The controversial Nike Vaporfly shoes, worn by both male and female marathon recordholers, will reportedly avoid a blanket ban, when World Athletics hands down its decision later this week.
The Guardian claims the sport's governing body will announce a temporary suspension of any new shoe technology until after the Tokyo Olympics, along with the launch of a comprehensive research project to examine just how advantageous the shoes - and others like them from rival brands - are at elite level.
World Athletics is also likely to introduce a tighter set of regulations for new shoes in the future, including the need for companies to present any prototypes for approval, before they can be used in competition.
Kenya's Eliud Kipchoge wore the Vaporfly, when he broke two hours in a special marathon attempt in Vienna last October, but also holds the official world best at 2h 01m 39s. The next day, compatriot Brigid Kosgei hacked 81 seconds off the women's world record (2h 14m 04s), also wearing the Vaporfly.
In fact, athletes wearing Vaporfly shoes claimed 31 of the 36 podium positions in the six major world marathons in 2019.
The shoes have thick soles and carbon-fibre plates that act like springs to give runners more bounce, and some feel that gives competitors an unfair advantage.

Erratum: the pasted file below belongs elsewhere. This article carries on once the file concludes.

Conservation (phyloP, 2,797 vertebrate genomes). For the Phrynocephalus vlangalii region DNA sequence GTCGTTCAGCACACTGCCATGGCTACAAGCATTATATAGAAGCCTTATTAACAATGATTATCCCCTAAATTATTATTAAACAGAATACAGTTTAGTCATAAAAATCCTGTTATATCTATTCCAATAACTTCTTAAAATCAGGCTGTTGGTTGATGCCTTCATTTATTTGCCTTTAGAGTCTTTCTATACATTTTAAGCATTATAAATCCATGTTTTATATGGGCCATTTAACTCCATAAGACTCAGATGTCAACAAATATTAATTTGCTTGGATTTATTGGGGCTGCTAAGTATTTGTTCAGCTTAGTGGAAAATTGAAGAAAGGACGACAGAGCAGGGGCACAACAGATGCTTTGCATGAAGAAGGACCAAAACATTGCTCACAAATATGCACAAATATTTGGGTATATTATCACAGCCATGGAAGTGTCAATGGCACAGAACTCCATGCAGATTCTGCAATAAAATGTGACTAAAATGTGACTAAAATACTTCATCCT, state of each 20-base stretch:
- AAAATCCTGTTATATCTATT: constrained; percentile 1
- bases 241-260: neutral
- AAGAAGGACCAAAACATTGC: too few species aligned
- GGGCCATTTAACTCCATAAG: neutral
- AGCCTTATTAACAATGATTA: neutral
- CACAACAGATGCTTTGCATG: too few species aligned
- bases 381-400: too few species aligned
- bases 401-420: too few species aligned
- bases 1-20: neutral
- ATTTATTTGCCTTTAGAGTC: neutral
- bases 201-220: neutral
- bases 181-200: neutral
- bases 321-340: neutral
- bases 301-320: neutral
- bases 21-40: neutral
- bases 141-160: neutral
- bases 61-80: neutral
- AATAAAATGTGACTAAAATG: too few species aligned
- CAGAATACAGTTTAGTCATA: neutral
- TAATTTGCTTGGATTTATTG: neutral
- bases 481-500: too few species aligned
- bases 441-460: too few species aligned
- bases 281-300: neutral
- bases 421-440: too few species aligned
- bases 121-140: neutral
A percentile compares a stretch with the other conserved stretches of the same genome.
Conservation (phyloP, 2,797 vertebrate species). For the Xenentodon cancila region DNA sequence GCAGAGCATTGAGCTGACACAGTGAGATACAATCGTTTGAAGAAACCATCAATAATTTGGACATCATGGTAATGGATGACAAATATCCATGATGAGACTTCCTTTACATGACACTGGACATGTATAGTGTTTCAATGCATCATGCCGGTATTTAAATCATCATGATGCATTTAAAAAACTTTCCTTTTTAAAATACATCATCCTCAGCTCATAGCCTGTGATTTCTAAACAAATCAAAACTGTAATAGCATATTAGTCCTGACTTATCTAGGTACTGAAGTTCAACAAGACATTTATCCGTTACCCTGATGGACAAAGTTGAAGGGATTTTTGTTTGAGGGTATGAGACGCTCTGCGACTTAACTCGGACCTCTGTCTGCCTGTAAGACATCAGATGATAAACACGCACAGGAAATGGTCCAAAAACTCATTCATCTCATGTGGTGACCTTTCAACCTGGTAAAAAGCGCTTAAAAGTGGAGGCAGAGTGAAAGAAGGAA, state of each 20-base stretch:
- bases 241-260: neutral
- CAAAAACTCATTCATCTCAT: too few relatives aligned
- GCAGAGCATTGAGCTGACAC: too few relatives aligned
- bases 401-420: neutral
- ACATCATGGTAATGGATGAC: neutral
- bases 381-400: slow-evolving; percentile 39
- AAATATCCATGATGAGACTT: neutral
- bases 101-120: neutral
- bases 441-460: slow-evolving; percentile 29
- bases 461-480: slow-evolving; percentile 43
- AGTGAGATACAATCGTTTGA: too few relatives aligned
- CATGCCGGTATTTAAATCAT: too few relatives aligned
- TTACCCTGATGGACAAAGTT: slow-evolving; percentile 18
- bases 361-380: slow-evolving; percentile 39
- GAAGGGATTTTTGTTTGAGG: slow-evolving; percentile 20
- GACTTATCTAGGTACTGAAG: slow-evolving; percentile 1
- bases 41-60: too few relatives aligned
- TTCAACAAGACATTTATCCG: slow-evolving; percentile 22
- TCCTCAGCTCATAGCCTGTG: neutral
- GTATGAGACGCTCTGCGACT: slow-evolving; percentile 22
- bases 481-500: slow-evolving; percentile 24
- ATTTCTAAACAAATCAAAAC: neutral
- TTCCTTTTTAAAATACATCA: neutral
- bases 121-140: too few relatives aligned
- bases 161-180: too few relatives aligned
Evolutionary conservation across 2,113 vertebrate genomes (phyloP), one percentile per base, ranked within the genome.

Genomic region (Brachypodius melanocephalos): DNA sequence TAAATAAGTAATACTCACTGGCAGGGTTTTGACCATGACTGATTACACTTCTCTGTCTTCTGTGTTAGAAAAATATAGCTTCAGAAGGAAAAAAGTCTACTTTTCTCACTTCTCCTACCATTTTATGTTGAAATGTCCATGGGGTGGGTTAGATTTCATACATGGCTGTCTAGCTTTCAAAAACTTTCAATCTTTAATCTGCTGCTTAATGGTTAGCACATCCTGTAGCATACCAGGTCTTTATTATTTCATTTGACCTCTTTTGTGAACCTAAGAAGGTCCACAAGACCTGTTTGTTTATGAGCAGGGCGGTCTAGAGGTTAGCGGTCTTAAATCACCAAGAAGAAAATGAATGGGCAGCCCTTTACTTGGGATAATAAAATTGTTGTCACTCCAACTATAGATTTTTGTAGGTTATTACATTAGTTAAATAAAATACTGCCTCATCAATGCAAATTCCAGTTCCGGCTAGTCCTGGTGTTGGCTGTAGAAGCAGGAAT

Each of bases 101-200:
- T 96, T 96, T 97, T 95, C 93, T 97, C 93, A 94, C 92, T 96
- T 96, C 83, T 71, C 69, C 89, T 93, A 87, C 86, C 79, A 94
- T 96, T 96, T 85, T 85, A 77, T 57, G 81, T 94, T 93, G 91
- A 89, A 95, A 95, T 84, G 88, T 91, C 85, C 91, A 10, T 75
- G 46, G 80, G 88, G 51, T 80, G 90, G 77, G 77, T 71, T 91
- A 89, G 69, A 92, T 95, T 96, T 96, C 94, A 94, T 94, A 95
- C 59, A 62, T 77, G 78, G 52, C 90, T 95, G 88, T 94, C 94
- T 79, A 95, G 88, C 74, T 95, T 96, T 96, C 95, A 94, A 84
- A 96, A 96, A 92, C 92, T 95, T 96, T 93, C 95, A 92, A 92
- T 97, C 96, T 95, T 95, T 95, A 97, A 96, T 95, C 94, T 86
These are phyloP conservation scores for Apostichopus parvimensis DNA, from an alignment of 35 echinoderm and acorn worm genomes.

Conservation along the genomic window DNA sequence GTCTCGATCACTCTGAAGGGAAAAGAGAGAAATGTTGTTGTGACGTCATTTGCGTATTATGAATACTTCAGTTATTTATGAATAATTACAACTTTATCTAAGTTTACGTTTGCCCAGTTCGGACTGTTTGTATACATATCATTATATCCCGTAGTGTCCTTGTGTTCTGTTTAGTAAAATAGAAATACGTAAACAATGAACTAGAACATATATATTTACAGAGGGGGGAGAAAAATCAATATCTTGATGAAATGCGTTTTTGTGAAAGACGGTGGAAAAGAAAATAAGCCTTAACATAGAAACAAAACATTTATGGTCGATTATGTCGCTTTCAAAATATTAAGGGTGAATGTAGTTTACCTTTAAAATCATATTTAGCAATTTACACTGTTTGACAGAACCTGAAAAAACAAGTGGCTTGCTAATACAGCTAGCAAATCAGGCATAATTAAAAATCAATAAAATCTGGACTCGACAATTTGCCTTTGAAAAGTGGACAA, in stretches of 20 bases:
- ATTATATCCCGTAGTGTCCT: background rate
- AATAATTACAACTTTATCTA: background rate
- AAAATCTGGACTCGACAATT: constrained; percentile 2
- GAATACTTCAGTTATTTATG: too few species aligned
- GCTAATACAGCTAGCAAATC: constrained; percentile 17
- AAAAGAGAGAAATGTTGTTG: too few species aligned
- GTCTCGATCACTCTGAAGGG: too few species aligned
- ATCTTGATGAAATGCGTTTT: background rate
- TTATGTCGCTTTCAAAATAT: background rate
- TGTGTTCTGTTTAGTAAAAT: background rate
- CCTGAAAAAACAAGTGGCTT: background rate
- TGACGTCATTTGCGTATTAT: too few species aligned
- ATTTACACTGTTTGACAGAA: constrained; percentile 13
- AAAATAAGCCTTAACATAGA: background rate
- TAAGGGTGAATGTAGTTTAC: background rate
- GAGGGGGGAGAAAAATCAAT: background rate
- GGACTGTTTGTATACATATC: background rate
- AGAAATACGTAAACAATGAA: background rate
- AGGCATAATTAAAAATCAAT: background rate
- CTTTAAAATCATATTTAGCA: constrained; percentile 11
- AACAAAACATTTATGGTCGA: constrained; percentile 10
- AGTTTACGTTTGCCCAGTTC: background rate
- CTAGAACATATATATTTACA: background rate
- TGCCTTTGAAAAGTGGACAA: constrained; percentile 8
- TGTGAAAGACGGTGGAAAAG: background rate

Nike says Vaporfly shoes, which cost about US$250 (NZ$370) and have a lifespan of only about 200 miles, have "a built-in secret weapon that provides a propulsive sensation".
Kipchoge feels the shoes are completely legal.
"I trained hard," he told The Daily Telegraph earlier this month. "Technology is growing and we can't deny it - we must go with technology."
"In Formula One, Pirelli issues the tyres to all the cars, but Mercedes are the best one.
"Why? It's the engine... it's the person.
"It's the person who is running, not the shoe. It's the person driving, not the person making the tyres."
A final decision is expected to be announced on Saturday (NZ time).